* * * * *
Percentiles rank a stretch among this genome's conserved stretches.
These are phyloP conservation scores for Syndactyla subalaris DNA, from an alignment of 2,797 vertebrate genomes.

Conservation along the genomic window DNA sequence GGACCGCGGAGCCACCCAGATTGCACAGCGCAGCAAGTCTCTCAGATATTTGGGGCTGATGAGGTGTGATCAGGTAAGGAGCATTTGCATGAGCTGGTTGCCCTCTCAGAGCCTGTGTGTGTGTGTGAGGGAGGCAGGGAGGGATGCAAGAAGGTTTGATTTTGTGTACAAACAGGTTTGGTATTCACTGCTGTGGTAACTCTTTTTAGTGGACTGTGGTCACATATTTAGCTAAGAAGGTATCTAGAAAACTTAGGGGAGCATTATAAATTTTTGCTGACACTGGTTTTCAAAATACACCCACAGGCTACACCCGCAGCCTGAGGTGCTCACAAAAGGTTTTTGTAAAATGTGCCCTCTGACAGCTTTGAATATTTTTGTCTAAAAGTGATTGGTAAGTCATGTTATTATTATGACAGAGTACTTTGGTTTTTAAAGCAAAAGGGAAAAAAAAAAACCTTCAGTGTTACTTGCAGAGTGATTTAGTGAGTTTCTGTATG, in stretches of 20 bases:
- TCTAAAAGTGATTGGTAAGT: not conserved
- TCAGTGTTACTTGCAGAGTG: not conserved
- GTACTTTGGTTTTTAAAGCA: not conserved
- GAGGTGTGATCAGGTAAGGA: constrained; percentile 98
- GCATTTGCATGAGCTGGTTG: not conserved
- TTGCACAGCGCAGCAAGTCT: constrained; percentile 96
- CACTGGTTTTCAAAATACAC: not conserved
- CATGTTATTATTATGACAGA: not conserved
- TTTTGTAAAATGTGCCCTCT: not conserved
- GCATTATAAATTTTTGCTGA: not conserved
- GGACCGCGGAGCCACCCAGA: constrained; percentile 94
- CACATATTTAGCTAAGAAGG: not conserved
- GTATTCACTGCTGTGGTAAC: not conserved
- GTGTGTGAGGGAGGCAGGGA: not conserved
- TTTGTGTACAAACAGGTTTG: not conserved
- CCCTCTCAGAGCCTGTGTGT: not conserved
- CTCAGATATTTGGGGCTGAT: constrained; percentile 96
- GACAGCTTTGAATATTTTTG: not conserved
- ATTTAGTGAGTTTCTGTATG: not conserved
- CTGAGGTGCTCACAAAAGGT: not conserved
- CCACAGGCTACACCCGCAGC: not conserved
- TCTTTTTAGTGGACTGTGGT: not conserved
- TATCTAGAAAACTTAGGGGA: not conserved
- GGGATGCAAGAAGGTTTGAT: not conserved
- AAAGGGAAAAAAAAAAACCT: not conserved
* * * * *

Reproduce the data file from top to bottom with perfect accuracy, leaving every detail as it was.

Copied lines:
Percentiles rank a stretch among this genome's conserved stretches.
These are phyloP conservation scores for Syndactyla subalaris DNA, from an alignment of 2,797 vertebrate genomes.

Conservation along the genomic window DNA sequence GGACCGCGGAGCCACCCAGATTGCACAGCGCAGCAAGTCTCTCAGATATTTGGGGCTGATGAGGTGTGATCAGGTAAGGAGCATTTGCATGAGCTGGTTGCCCTCTCAGAGCCTGTGTGTGTGTGTGAGGGAGGCAGGGAGGGATGCAAGAAGGTTTGATTTTGTGTACAAACAGGTTTGGTATTCACTGCTGTGGTAACTCTTTTTAGTGGACTGTGGTCACATATTTAGCTAAGAAGGTATCTAGAAAACTTAGGGGAGCATTATAAATTTTTGCTGACACTGGTTTTCAAAATACACCCACAGGCTACACCCGCAGCCTGAGGTGCTCACAAAAGGTTTTTGTAAAATGTGCCCTCTGACAGCTTTGAATATTTTTGTCTAAAAGTGATTGGTAAGTCATGTTATTATTATGACAGAGTACTTTGGTTTTTAAAGCAAAAGGGAAAAAAAAAAACCTTCAGTGTTACTTGCAGAGTGATTTAGTGAGTTTCTGTATG, in stretches of 20 bases:
- TCTAAAAGTGATTGGTAAGT: not conserved
- TCAGTGTTACTTGCAGAGTG: not conserved
- GTACTTTGGTTTTTAAAGCA: not conserved
- GAGGTGTGATCAGGTAAGGA: constrained; percentile 98
- GCATTTGCATGAGCTGGTTG: not conserved
- TTGCACAGCGCAGCAAGTCT: constrained; percentile 96
- CACTGGTTTTCAAAATACAC: not conserved
- CATGTTATTATTATGACAGA: not conserved
- TTTTGTAAAATGTGCCCTCT: not conserved
- GCATTATAAATTTTTGCTGA: not conserved
- GGACCGCGGAGCCACCCAGA: constrained; percentile 94
- CACATATTTAGCTAAGAAGG: not conserved
- GTATTCACTGCTGTGGTAAC: not conserved
- GTGTGTGAGGGAGGCAGGGA: not conserved
- TTTGTGTACAAACAGGTTTG: not conserved
- CCCTCTCAGAGCCTGTGTGT: not conserved
- CTCAGATATTTGGGGCTGAT: constrained; percentile 96
- GACAGCTTTGAATATTTTTG: not conserved
- ATTTAGTGAGTTTCTGTATG: not conserved
- CTGAGGTGCTCACAAAAGGT: not conserved
- CCACAGGCTACACCCGCAGC: not conserved
- TCTTTTTAGTGGACTGTGGT: not conserved
- TATCTAGAAAACTTAGGGGA: not conserved
- GGGATGCAAGAAGGTTTGAT: not conserved
- AAAGGGAAAAAAAAAAACCT: not conserved